We do not. If a particular display is inferior, advertisers will vote with their wallets. Media companies will not be able to sell it, and, in turn, they will not buy that vendor’s digital display product again. Capitalism works.

What are the table stakes for digital billboard vendors and what are best-in-class attributes?

As far as table stakes, media companies want a reliable display, one that requires little to no maintenance. They want a display that looks great, and faithfully reproduces ad copy. Lastly, they want a display that is affordable to purchase and operate (i.e., is not a power hog).

Best-in-class displays have high quality lamps (LEDs), excellent diagnostic software (that makes them ease to troubleshoot and repair), low power requirements, and have the lowest total cost of ownership including standard-sized modules.

Why should advertisers or billboard companies care where their digital displays are built?  How can Anthem build in the USA and still maintain competitive pricing?

Anthem’s displays have always been proudly manufactured in the USA. We think this is important for a number of reasons. The most obvious reason is that buying American products creates jobs here in the US.

Another important reason relates to quality, a critical issue for billboard companies. US manufacturers have a reputation for quality, excellent craftsmanship, and the creation of a superior product. Anthem prides itself on these characteristics. While shipments and products can be monitored, there is no true guarantee of the imported goods’ quality and longevity.

Finally, US manufacturers pay US taxes, which benefits every US citizen through government re-investment in education, national defense, social security, Medicare & Medicaid, transportation, as well as research in science & healthcare.

While price tags will often be higher for products made in the USA, Anthem keeps our costs in line with our competitors that import Chinese modules and displays by applying lean manufacturing principles and keeping our overhead low.

Where does Anthem rank in terms of # of billboard displays deployed with OOH digital sign owners and what would you consider success in 18 months?

We are likely sitting in the #6 spot today. And we hope we can move into the #3 or #4 spot within the next couple of years. We specialize in digital billboards versus on-premise or digital scoreboards, so our numbers are a bit lower.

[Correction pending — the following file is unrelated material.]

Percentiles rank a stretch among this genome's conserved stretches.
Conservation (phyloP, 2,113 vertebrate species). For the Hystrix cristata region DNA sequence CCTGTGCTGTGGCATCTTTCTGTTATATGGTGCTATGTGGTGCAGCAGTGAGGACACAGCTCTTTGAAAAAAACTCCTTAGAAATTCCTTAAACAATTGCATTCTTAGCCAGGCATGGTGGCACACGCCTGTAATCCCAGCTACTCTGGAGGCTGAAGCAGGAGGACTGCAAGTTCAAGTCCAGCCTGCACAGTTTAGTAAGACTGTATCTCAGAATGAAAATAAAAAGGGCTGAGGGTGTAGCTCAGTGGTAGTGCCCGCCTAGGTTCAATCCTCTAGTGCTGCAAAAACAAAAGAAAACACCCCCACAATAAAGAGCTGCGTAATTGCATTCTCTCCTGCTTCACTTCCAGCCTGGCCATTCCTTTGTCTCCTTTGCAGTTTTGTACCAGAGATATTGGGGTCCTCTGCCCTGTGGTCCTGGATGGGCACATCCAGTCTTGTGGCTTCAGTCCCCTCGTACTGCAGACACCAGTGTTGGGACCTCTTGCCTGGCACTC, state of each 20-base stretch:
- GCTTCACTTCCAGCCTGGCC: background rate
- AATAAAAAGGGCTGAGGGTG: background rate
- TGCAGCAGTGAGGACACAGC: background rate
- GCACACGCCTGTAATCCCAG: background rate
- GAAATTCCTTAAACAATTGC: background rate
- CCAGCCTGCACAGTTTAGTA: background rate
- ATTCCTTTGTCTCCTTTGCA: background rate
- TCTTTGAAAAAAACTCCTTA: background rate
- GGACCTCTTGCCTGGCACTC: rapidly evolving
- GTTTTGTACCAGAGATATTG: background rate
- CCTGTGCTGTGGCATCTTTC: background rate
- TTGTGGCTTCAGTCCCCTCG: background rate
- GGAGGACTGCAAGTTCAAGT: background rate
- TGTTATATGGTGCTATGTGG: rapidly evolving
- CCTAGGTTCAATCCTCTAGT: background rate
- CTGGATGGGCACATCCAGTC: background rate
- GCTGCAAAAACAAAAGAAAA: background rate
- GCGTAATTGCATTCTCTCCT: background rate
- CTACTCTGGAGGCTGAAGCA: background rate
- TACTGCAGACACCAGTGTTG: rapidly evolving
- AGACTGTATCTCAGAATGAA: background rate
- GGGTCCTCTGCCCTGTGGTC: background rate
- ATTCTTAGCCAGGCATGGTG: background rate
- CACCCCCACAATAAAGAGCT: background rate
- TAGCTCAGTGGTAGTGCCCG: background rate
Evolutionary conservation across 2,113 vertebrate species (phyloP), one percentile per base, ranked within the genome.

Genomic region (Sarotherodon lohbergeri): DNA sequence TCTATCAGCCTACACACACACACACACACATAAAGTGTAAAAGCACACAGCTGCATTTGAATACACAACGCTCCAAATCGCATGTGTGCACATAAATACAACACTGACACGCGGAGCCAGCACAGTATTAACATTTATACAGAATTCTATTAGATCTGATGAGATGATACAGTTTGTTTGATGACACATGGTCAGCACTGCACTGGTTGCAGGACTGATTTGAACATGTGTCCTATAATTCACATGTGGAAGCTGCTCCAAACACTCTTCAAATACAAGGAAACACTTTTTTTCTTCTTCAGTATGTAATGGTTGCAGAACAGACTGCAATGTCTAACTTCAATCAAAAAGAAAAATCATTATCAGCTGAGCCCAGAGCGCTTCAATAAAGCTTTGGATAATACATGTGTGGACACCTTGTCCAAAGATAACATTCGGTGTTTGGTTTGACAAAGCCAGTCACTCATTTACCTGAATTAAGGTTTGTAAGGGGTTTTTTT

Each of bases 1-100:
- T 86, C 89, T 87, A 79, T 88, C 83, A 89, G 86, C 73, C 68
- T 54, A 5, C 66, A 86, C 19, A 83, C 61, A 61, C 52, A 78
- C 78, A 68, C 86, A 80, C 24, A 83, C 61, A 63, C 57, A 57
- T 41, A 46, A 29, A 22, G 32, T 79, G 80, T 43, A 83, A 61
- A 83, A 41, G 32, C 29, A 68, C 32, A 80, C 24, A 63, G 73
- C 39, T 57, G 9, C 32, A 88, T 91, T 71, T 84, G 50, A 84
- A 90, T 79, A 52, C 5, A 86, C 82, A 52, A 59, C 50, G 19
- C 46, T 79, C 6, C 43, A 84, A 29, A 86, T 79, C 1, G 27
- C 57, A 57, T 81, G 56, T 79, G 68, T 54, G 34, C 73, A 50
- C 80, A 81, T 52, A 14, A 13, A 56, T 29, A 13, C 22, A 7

Rod, tell us about your relationship with Anthem as a co-founder/partner for the few years you were away from Circle?

I founded Anthem with Evan Brooks. Evan and I worked together at Circle and both left in early 2013 on friendly terms but with a desire to take on some new challenges. Our goal was to follow the Circle model of entering a proven market and trying to do things less expensively at scale by applying lean principles. We worked closely with Lamar’s digital billboard team to learn what challenges they were facing and what improvements they needed to the product.

Anthem’s 20mm (Pitch), 400mm square Module (Pat. Aluminum heat sink, handle for ease of installation, front/back serviceable)

Do you work with Lamar’s 400 mm standard module size? What is your opinion of that standard as a goal?

Thank you for the opportunity to address this question. We not only work with, but we have also been a key contributor and early developer of this standard for Lamar. We helped make it a standard, and we make every Anthem module to this standard.

So that your readers have context here, an industry standard module (in this case, a square module measuring 400 mm, or 15.75 inches) enables Lamar (and other volume buyers) to buy the aluminum cabinet once and reface the billboard with modules from any vendor when the display needs replacement. This reduces your replacement cost by at least 30%.

Standard modules allow a display owner to shop for the module vendor that is most competitive when they go to replace modules. Their inventory, should they ever sell it (especially to Lamar), is likely more attractive given they are on the industry standard.

I guess you now know we have a positive opinion about standards for digital displays!

Is there discussion of name change? 

No. We will keep Anthem as a subsidiary of Circle. We think it reinforces our belief in the strength of “Built in America.”